My dad’s birthday was last week; he would have been 73 years old. Instead, this was the second year I celebrated his life without him here. This year was even harder than the last one. This birthday somehow caught me by surprise. Year two was supposed to be easier than year one, right? I have gotten through these anniversary dates already, so why is this year so much harder?
What I am realizing now is that year one was so very, very hard, but as I was covered and blanketed in a deep, dark fog of grief and loss, some of that actually protected me too. Last year I was not myself- I was sad, I was unsocial, I was depleted and had very little to give to others- but I also knew deep down that I needed to face this pain head on (for fear of forever being a sad, isolated, depleted shell of myself).
I made a commitment to daily self-care (including exercise, healthy eating, 2-minute meditations, and journaling, to name a few), probably the first time ever in my life (and definitely the first time since becoming a mother), and little by little, day-by-day, I started getting bits of pieces of myself back.
In Megan Devine’s ever so helpful book It’s OK That You’re Not Okay: Meeting Grief and Loss in a Culture That Doesn’t Understand she writes about her young husband’s untimely death. What stayed with me was her writing about the early stages of grief and how the early grief can rob you of parts of yourself and leave you feeling like you will never get those parts back. She went on the discuss how thankful she was when these part of herself starting showing up again, but then, the even deeper pain came too.
This is how I felt on my dad’s birthday last week. The fog had lifted, I was feeling more like myself again, and was coming to terms with his loss; and then his loss hit me even harder than the year before. Whereas last year I did not truly understand the depths of missing him, this year I truly got it. I would never again hear his stories about my childhood; he would never again make my children laugh; he would never again bond with my husband over sports/over life; he would never again call me “daughter.” These, and so, so many more, are the losses that I now see and feel and understand, even more clearly than I did a year ago.
In the early stages of grief, being gentle with yourself and coming up with things you can do everyday, just for yourself, can be helpful.
**The following is a list of 15 self-care ideas:
(This list is an excerpt from my book Life Transitions: Personal Stories of Hope Through Life’s Most Difficult Challenges and Changes)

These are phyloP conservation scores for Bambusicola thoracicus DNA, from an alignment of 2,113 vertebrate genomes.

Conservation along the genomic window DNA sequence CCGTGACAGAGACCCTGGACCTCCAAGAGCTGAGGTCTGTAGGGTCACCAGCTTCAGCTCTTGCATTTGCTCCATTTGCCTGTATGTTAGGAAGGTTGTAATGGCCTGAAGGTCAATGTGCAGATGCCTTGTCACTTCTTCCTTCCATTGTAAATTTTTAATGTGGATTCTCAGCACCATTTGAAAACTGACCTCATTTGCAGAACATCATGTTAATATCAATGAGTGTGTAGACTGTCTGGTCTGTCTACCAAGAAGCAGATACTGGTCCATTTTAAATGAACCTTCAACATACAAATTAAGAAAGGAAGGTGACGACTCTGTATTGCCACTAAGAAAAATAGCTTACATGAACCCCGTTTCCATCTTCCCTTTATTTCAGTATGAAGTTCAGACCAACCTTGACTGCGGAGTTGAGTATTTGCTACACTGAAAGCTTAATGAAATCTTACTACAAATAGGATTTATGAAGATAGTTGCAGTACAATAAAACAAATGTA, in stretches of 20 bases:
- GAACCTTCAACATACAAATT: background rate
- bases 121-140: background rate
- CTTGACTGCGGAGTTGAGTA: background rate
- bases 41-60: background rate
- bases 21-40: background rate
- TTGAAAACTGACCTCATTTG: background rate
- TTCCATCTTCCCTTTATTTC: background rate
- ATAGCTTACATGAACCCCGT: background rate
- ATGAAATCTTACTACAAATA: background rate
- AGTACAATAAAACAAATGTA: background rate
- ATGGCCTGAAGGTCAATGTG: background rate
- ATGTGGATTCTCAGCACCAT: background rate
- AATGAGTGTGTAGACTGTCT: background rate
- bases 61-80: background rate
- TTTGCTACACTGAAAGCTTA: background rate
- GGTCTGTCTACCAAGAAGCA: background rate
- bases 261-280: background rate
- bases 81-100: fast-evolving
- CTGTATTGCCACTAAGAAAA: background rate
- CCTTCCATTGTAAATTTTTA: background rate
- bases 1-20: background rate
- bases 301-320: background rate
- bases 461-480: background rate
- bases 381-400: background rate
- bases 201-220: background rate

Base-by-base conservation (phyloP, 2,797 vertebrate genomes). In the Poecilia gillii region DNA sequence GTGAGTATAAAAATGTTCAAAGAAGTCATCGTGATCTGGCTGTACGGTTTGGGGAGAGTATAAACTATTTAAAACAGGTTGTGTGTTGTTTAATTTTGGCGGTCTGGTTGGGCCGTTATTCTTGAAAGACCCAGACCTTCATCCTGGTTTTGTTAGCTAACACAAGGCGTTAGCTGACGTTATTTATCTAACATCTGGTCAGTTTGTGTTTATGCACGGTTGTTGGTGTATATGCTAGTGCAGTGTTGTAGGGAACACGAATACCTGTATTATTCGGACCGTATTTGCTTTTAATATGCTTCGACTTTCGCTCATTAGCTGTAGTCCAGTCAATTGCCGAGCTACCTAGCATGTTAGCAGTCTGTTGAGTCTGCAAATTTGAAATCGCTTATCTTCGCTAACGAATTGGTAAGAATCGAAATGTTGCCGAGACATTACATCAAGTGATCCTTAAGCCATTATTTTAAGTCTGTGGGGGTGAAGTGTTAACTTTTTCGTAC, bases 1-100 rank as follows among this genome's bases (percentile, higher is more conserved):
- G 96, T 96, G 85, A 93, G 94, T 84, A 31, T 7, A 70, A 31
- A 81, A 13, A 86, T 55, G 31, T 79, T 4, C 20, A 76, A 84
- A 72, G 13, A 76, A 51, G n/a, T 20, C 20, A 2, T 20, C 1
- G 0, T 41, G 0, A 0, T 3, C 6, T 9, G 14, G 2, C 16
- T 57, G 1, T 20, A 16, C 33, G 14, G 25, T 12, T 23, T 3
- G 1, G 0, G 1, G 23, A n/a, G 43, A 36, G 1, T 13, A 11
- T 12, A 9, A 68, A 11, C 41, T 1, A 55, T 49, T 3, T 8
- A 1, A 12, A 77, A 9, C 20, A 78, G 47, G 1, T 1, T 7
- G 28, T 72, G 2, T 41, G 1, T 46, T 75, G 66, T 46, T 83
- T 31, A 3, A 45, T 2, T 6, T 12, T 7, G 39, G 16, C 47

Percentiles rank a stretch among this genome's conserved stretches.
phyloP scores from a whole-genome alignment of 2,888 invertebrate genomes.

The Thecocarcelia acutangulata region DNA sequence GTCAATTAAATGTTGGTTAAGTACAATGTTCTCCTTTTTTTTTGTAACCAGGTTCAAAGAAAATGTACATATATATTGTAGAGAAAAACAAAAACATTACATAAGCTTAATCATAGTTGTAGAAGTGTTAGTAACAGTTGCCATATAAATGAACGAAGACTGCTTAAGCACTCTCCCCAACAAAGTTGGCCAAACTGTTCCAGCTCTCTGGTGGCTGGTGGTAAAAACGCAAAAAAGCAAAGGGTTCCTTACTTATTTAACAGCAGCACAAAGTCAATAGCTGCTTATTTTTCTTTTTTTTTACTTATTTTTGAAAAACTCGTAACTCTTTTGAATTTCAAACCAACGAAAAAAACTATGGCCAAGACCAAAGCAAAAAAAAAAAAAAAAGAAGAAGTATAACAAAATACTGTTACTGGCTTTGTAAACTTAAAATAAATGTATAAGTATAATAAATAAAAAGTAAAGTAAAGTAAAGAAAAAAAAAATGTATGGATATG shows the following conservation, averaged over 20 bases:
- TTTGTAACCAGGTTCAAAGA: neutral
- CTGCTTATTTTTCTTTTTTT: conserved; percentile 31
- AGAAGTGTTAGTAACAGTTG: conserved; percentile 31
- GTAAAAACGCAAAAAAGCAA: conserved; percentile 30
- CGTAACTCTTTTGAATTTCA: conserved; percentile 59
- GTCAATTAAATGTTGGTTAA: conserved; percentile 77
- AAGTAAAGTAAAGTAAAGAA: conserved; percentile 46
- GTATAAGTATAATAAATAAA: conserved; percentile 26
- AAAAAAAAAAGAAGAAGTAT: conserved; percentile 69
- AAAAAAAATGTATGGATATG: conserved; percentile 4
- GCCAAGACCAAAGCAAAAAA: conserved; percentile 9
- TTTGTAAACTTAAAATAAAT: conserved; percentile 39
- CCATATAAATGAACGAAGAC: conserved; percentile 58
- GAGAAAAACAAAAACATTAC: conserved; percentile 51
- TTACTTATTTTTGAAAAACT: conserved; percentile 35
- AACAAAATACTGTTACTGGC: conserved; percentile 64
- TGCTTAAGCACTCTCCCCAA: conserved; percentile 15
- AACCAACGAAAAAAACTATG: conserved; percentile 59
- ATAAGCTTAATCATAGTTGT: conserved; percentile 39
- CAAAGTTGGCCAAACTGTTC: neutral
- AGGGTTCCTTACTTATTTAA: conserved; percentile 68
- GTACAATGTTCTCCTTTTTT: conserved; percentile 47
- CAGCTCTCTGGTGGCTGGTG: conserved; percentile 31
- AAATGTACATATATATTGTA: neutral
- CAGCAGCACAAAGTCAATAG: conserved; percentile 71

- Write in a personal journal– try to write at least one page everyday.
- Exercise– even a quick walk around the block can help.
- Go outside– look at the beauty all around you.
- Meditate– start with two minutes of stillness everyday. Focus on your breath (and anytime your mind wanders, refocus on your breath).
- Mindfulness– pay attention to the moment you are currently in. It can be helpful to focus on the five senses: what are you hearing/ smelling/ seeing/ touching/ tasting?
- Eat healthy, nourishing, body healing foods– preferably whole foods
- Make sure you are getting enough sleep– you can use a mindfulness app (such as Relax Melodies) to help you relax before bed.
- Be vulnerable and ask for help from others– go to therapy, find a local support group, look to your church community for help, etc.
- Spend time with your family pet– a comforting presence you do not have to talk to.
- Read– fiction if you just need something light and fluffy to get your mind off all the changes. Non-fiction- something deep and heavy if you need to feel a connection to people who have gone though what you are currently experiencing.
- Participate in activities you have always enjoyed– often during and after a life transition these important activities get pushed aside by other things.
- Educate yourself on the transition– read books, surf the Internet, and talk to others, especially people who have been in your shoes.
- Volunteer your time– helping others can help you feel better too
- Start each day doing something small– even making your bed every morning will give you one small accomplishment before you even leave the house.
- Do things you find relaxing– take a bath, go for a massage, take a yoga class, etc.
If you could choose one self-care item that you could do each and everyday, just for yourself, what would you choose?
Mine is journaling… what’s yours?